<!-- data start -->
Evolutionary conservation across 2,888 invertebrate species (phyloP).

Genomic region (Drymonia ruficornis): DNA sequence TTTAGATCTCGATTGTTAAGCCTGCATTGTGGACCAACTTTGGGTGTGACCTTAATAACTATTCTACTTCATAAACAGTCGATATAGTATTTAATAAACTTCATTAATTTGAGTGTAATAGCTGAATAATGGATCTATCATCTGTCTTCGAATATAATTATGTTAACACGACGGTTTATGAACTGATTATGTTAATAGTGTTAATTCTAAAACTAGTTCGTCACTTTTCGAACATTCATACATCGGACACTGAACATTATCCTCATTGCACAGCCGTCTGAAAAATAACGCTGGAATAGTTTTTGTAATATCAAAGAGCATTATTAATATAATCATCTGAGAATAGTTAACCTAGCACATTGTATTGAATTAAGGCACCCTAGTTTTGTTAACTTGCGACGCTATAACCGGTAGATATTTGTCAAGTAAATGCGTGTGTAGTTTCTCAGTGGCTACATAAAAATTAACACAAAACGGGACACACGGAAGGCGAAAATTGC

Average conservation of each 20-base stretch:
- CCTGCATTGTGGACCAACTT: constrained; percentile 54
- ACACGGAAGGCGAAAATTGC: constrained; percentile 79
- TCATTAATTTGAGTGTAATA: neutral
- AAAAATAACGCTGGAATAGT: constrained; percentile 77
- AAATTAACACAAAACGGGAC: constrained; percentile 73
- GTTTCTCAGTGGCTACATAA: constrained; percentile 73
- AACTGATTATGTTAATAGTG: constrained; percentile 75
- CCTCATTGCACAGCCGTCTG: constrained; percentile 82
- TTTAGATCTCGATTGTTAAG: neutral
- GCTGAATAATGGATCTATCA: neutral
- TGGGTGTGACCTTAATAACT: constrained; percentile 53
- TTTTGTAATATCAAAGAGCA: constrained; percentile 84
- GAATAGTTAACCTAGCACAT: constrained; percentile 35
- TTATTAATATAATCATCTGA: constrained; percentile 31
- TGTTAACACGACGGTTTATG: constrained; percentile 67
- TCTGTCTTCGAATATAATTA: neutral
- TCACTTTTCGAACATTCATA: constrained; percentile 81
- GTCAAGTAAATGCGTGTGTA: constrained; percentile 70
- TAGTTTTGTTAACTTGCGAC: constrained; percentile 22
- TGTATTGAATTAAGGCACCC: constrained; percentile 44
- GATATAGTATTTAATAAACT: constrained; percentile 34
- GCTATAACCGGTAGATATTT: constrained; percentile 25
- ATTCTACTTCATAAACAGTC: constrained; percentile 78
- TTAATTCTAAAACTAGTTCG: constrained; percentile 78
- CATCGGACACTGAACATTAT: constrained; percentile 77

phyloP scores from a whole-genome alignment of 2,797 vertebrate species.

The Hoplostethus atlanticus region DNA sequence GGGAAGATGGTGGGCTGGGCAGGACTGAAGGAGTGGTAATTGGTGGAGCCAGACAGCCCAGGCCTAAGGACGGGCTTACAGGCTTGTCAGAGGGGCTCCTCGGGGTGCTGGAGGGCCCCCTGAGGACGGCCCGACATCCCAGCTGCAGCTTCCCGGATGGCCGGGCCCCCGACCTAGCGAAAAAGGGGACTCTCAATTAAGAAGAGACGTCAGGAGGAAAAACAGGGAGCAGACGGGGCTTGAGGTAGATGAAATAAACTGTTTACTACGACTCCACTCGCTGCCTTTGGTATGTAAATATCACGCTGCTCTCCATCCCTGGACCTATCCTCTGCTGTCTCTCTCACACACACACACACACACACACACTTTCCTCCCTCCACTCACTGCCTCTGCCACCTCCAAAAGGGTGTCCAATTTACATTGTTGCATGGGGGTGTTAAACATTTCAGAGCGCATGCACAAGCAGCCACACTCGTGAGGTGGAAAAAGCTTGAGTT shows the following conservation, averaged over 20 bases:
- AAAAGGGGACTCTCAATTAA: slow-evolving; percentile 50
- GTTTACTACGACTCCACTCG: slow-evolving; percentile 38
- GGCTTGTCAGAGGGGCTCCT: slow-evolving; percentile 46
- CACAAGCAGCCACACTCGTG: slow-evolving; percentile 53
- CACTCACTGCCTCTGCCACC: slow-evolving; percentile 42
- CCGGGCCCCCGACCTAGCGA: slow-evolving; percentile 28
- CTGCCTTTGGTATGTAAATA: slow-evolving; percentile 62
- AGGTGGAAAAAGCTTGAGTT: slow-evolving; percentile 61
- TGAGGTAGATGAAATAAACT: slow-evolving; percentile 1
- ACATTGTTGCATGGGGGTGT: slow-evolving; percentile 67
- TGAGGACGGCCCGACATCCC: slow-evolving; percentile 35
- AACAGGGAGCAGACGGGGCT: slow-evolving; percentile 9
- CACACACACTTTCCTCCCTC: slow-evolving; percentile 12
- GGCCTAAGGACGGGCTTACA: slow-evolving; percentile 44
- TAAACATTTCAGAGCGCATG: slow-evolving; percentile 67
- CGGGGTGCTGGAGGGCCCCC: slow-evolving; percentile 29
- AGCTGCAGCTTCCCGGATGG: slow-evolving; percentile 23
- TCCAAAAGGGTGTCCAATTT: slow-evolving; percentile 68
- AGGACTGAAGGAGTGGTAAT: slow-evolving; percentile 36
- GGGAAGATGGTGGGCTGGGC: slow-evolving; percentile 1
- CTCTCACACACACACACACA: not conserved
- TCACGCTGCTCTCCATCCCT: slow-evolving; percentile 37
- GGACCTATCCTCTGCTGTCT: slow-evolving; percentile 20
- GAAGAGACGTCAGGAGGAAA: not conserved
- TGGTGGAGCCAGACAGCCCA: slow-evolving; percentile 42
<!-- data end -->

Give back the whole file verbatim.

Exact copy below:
Evolutionary conservation across 2,888 invertebrate species (phyloP).

Genomic region (Drymonia ruficornis): DNA sequence TTTAGATCTCGATTGTTAAGCCTGCATTGTGGACCAACTTTGGGTGTGACCTTAATAACTATTCTACTTCATAAACAGTCGATATAGTATTTAATAAACTTCATTAATTTGAGTGTAATAGCTGAATAATGGATCTATCATCTGTCTTCGAATATAATTATGTTAACACGACGGTTTATGAACTGATTATGTTAATAGTGTTAATTCTAAAACTAGTTCGTCACTTTTCGAACATTCATACATCGGACACTGAACATTATCCTCATTGCACAGCCGTCTGAAAAATAACGCTGGAATAGTTTTTGTAATATCAAAGAGCATTATTAATATAATCATCTGAGAATAGTTAACCTAGCACATTGTATTGAATTAAGGCACCCTAGTTTTGTTAACTTGCGACGCTATAACCGGTAGATATTTGTCAAGTAAATGCGTGTGTAGTTTCTCAGTGGCTACATAAAAATTAACACAAAACGGGACACACGGAAGGCGAAAATTGC

Average conservation of each 20-base stretch:
- CCTGCATTGTGGACCAACTT: constrained; percentile 54
- ACACGGAAGGCGAAAATTGC: constrained; percentile 79
- TCATTAATTTGAGTGTAATA: neutral
- AAAAATAACGCTGGAATAGT: constrained; percentile 77
- AAATTAACACAAAACGGGAC: constrained; percentile 73
- GTTTCTCAGTGGCTACATAA: constrained; percentile 73
- AACTGATTATGTTAATAGTG: constrained; percentile 75
- CCTCATTGCACAGCCGTCTG: constrained; percentile 82
- TTTAGATCTCGATTGTTAAG: neutral
- GCTGAATAATGGATCTATCA: neutral
- TGGGTGTGACCTTAATAACT: constrained; percentile 53
- TTTTGTAATATCAAAGAGCA: constrained; percentile 84
- GAATAGTTAACCTAGCACAT: constrained; percentile 35
- TTATTAATATAATCATCTGA: constrained; percentile 31
- TGTTAACACGACGGTTTATG: constrained; percentile 67
- TCTGTCTTCGAATATAATTA: neutral
- TCACTTTTCGAACATTCATA: constrained; percentile 81
- GTCAAGTAAATGCGTGTGTA: constrained; percentile 70
- TAGTTTTGTTAACTTGCGAC: constrained; percentile 22
- TGTATTGAATTAAGGCACCC: constrained; percentile 44
- GATATAGTATTTAATAAACT: constrained; percentile 34
- GCTATAACCGGTAGATATTT: constrained; percentile 25
- ATTCTACTTCATAAACAGTC: constrained; percentile 78
- TTAATTCTAAAACTAGTTCG: constrained; percentile 78
- CATCGGACACTGAACATTAT: constrained; percentile 77

phyloP scores from a whole-genome alignment of 2,797 vertebrate species.

The Hoplostethus atlanticus region DNA sequence GGGAAGATGGTGGGCTGGGCAGGACTGAAGGAGTGGTAATTGGTGGAGCCAGACAGCCCAGGCCTAAGGACGGGCTTACAGGCTTGTCAGAGGGGCTCCTCGGGGTGCTGGAGGGCCCCCTGAGGACGGCCCGACATCCCAGCTGCAGCTTCCCGGATGGCCGGGCCCCCGACCTAGCGAAAAAGGGGACTCTCAATTAAGAAGAGACGTCAGGAGGAAAAACAGGGAGCAGACGGGGCTTGAGGTAGATGAAATAAACTGTTTACTACGACTCCACTCGCTGCCTTTGGTATGTAAATATCACGCTGCTCTCCATCCCTGGACCTATCCTCTGCTGTCTCTCTCACACACACACACACACACACACACTTTCCTCCCTCCACTCACTGCCTCTGCCACCTCCAAAAGGGTGTCCAATTTACATTGTTGCATGGGGGTGTTAAACATTTCAGAGCGCATGCACAAGCAGCCACACTCGTGAGGTGGAAAAAGCTTGAGTT shows the following conservation, averaged over 20 bases:
- AAAAGGGGACTCTCAATTAA: slow-evolving; percentile 50
- GTTTACTACGACTCCACTCG: slow-evolving; percentile 38
- GGCTTGTCAGAGGGGCTCCT: slow-evolving; percentile 46
- CACAAGCAGCCACACTCGTG: slow-evolving; percentile 53
- CACTCACTGCCTCTGCCACC: slow-evolving; percentile 42
- CCGGGCCCCCGACCTAGCGA: slow-evolving; percentile 28
- CTGCCTTTGGTATGTAAATA: slow-evolving; percentile 62
- AGGTGGAAAAAGCTTGAGTT: slow-evolving; percentile 61
- TGAGGTAGATGAAATAAACT: slow-evolving; percentile 1
- ACATTGTTGCATGGGGGTGT: slow-evolving; percentile 67
- TGAGGACGGCCCGACATCCC: slow-evolving; percentile 35
- AACAGGGAGCAGACGGGGCT: slow-evolving; percentile 9
- CACACACACTTTCCTCCCTC: slow-evolving; percentile 12
- GGCCTAAGGACGGGCTTACA: slow-evolving; percentile 44
- TAAACATTTCAGAGCGCATG: slow-evolving; percentile 67
- CGGGGTGCTGGAGGGCCCCC: slow-evolving; percentile 29
- AGCTGCAGCTTCCCGGATGG: slow-evolving; percentile 23
- TCCAAAAGGGTGTCCAATTT: slow-evolving; percentile 68
- AGGACTGAAGGAGTGGTAAT: slow-evolving; percentile 36
- GGGAAGATGGTGGGCTGGGC: slow-evolving; percentile 1
- CTCTCACACACACACACACA: not conserved
- TCACGCTGCTCTCCATCCCT: slow-evolving; percentile 37
- GGACCTATCCTCTGCTGTCT: slow-evolving; percentile 20
- GAAGAGACGTCAGGAGGAAA: not conserved
- TGGTGGAGCCAGACAGCCCA: slow-evolving; percentile 42